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Companion planting is a common gardening practise, especially when you’re working on smaller scales. The idea is that by planting certain things together, you help promote a beneficial relationship between your plants. In some cases, companions grow harmoniously because they do not compete for space or resources, other times because they help deter pests or disease and in some instances, one plant produces what another one needs.

At times, even in our own research, we have read conflicting testimony on what, or better who makes for good companions. While we cover a fair bit of classic garden favourites, there may be gaps in our compilation. This is why we are hoping to educate our readers with impactful information so that they feel like they can understand their gardens and feel empowered with how to determine compatibility, even without a list. While not foolproof, it will help, and trust us, there’s nothing quite like experience to help you mature your green thumb.

Determining Compatibility (The Long Way)

If you ever just can’t find the answer via online resources, here’s how we would go about trying to determine compatibility:

  1. Basic Requirements: starting with hours of light and watering needs. When it comes to light, you can pair plants that have differing light requirements, if one will provide shade for the other or if they are in the same group for hours per day. For watering, they must have the same requirements. IF compatible, move on to the next step.
  2. Space: Here, we consider space in various aspects. The first, does either A or B need extensive space? Where does each take up the most space? Some plants have large root systems others small, shallow ones. That creates a good pairing, if they both take up very little space, also a good pairing. But, if A and B are large either below or above ground, likely not a good fit. IF compatible, move on to the next step.
  3. Competition: Heavy feeders, plants of the same family, over-zealous growers. Sometimes, this last point is difficult to anticipate. Here, we would research the particular needs of each plant and compare and contrast. This final point at times, can only be tested, in the ground. As your garden becomes intertwined with 3 of your seasons, we would highly recommend investing in a Gardener’s Journal. Because this is exactly where we would include notes on productivity of pairings to review each year.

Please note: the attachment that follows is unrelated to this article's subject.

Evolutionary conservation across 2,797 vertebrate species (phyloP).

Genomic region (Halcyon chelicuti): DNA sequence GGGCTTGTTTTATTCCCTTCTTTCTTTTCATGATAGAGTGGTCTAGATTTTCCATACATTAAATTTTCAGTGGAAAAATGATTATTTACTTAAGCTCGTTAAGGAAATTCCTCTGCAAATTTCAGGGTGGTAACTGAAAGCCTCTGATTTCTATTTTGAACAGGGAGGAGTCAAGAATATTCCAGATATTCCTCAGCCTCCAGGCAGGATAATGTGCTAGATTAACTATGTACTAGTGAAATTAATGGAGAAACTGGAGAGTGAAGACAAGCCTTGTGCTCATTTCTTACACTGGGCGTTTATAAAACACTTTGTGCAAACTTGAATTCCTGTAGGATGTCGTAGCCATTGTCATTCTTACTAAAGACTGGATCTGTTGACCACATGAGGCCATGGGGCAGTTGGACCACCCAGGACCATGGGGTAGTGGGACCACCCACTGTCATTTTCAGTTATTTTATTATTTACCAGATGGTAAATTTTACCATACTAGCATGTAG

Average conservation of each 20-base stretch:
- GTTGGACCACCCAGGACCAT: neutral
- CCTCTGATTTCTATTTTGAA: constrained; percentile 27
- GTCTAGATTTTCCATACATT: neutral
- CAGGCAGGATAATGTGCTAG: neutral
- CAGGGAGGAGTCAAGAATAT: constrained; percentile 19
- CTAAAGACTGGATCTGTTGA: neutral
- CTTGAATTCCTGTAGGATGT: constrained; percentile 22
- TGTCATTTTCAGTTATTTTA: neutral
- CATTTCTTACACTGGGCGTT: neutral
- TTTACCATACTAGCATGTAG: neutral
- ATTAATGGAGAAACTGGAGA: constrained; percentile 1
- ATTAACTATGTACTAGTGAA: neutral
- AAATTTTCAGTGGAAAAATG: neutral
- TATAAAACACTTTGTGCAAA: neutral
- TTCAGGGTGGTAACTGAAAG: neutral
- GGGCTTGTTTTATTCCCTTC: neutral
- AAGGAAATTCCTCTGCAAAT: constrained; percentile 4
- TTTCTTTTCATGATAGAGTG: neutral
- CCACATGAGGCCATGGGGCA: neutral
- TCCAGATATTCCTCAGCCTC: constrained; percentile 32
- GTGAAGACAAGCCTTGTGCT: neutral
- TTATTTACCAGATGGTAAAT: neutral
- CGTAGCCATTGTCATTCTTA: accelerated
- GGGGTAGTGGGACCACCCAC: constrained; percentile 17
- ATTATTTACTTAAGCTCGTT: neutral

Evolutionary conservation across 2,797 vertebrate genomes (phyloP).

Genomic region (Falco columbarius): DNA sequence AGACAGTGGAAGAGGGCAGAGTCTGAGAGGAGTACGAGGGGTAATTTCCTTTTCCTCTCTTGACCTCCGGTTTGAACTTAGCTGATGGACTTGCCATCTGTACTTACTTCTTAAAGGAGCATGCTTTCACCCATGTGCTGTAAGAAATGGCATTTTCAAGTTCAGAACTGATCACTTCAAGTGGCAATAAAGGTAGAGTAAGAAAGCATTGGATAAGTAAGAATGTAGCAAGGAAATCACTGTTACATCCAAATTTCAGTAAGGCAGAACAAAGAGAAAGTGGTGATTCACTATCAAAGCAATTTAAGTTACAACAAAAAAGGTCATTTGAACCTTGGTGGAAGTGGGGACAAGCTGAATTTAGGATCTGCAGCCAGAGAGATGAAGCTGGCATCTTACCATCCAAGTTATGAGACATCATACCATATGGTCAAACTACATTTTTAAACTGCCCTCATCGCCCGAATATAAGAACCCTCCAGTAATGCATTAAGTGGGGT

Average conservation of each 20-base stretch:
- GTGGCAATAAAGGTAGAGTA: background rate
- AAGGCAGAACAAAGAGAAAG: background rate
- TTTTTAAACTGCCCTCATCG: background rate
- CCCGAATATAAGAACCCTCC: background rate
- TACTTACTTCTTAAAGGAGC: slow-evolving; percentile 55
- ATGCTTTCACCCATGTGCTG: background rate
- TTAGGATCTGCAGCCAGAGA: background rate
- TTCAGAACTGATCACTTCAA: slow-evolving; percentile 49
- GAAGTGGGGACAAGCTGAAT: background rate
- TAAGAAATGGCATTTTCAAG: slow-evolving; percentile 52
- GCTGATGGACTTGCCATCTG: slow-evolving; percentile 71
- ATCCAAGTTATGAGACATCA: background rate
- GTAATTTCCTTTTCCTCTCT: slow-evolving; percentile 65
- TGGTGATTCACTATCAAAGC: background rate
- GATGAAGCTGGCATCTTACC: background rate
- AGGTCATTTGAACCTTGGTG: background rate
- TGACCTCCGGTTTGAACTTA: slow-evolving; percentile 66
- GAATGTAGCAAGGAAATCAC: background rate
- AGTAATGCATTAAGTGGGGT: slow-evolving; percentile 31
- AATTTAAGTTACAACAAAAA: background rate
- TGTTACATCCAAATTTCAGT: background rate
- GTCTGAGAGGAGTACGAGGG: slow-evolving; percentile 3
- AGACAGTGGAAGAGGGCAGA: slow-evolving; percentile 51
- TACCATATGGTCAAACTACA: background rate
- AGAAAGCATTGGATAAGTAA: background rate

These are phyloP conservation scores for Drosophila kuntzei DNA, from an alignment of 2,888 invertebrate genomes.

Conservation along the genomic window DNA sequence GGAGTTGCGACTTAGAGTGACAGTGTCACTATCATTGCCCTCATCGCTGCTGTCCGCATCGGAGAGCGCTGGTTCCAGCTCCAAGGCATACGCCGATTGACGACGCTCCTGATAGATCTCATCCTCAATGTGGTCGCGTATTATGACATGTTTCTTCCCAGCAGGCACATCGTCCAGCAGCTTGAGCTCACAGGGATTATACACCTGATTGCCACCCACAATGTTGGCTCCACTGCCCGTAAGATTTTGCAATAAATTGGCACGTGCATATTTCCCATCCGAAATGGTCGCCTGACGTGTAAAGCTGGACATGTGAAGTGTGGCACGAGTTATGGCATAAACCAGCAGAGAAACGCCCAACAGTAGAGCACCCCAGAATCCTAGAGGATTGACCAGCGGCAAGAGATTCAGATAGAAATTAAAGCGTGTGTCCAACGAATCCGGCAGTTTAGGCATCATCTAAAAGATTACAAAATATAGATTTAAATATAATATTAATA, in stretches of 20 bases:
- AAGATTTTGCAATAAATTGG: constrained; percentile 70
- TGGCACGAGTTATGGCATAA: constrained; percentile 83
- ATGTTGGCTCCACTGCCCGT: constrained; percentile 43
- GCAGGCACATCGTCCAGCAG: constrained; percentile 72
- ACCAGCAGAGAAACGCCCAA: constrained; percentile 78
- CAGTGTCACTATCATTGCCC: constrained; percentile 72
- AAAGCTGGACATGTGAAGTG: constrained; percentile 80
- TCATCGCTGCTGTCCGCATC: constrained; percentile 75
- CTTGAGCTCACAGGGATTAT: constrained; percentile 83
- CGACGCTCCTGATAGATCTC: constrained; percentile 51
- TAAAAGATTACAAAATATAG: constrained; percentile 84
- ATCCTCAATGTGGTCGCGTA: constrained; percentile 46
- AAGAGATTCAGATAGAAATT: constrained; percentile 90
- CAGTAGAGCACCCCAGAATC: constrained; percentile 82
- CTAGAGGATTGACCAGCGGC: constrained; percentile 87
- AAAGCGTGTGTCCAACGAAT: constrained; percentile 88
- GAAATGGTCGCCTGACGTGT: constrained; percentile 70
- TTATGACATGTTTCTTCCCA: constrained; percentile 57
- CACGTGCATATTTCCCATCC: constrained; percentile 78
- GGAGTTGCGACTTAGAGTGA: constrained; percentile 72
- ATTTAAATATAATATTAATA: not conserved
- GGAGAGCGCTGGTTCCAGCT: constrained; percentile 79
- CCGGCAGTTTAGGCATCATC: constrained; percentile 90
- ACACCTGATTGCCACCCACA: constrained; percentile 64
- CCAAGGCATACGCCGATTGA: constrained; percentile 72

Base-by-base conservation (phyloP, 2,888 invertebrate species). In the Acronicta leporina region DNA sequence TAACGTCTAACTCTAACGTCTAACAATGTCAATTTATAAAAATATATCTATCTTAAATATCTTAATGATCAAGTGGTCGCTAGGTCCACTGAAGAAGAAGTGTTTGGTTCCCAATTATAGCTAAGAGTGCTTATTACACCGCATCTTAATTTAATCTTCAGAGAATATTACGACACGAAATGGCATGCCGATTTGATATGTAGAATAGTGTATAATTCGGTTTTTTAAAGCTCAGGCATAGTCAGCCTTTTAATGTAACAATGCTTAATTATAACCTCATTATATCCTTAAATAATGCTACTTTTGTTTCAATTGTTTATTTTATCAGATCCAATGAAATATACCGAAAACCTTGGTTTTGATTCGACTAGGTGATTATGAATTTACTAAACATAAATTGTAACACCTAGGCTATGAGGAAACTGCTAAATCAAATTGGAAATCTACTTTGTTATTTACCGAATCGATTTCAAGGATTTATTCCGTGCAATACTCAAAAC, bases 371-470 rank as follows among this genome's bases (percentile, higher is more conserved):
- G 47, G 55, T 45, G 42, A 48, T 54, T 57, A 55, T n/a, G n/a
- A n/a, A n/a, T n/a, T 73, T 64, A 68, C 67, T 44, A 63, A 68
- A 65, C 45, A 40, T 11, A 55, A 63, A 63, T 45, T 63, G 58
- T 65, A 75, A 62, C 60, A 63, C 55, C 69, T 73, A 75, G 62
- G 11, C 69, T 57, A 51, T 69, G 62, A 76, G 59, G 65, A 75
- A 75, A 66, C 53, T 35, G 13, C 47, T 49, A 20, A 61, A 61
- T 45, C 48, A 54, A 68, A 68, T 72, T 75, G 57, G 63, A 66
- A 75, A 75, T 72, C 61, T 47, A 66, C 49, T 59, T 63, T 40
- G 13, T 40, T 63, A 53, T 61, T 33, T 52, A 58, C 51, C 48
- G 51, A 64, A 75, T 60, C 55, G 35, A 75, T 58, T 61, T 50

Companion Planting Chart (The Fast Way)


Tomatoes, Calendula, Basil, Peppers, Strawberries


Peppers, Tomatoes, Parsley, Cilantro, Asparagus, Brussel Sprouts,


Carrots, Beets, Celery, Radishes, Potatoes, Tomatoes, Cauliflower, Corn, Broccoli, Cucumber, Zucchini


Beans, Broccoli, Carrots, Radishes


Onions, Oregano, Beans, Cabbage, Brussel Sprouts, Cauliflower, Beets, Chamomile, Dill, Radishes

Brussel Sprouts

Broccoli, Basil, Onions, Garlic


Broccoli, Potatoes, Onions, Kale


Beets, Chives, Leaks, Onions, Peas, Chives, Garlic


Beans, Broccoli, Chard, Spinach, Cucumber, Radishes


Carrots, Potatoes, Strawberries, Carrot


Beans, Cucumbers, Peas, Potatoes, Squash, Dill, Lettuce, Zucchini


Cauliflower, Corn, Radishes, Dill, Beans, Lettuce


Cucumbers, Lettuce, Onion, Corn, Broccoli


Marigolds, Peas, Peppers, Spinach, Thyme, Spinach


Brussel sprouts, Kale, Carrots, Peppers, Potatoes, Tomatoes


Garlic, Marigold, Peas, Cabbage, Peppers, Potatoes


Dill, Corn, Pumpkins, Cucumbers, Radishes, Peppers, Squash


Broccoli, Brussel Sprouts, Cabbage, Strawberries, Carrots


Kale, Eggplant, Corn, Carrots, Peppers, Radishes. Strawberries, Spinach, Squash


Eggplant, Garlic, Kale, Asparagus, Basil, Peas, Lettuce


Beans, Cabbage, Chives, Kale, Garlic, Corn, Spinach, Radishes


Potatoes, Peas, Lettuce, Cucumber, Cauliflower, Broccoli, Beets, Beans, Squash, Tomatoes, Zucchini


Cauliflower, Dill, Peas, Potatoes, Eggplants, Radish, Strawberries


Corn, Radishes, Lettuce, Peas, Radishes, Strawberries


Chives, Onions, Peas, Spinach, Asparagus, Squash


Beans, Basil, Asparagus, Radishes, Garlic


Nasturtium, Beans, Corn, Radishes

Remember this is a guide, in some cases some literature may not fully agree with our compilation. So again, we gently reiterate that there’s nothing quite like gardening trials. Test it, try it, keep a record and fully embrace the cycles of your garden. And as you prepare for another gardening season, read up on Starting Seeds Indoors and planning a vegetable garden. Plus, for more reading on all things home, gardening and lifestyle, check out the The Wild Blog. P.s., we’d love to connect, if you don’t already, be sure to follow us on Instagram and Pinterest!

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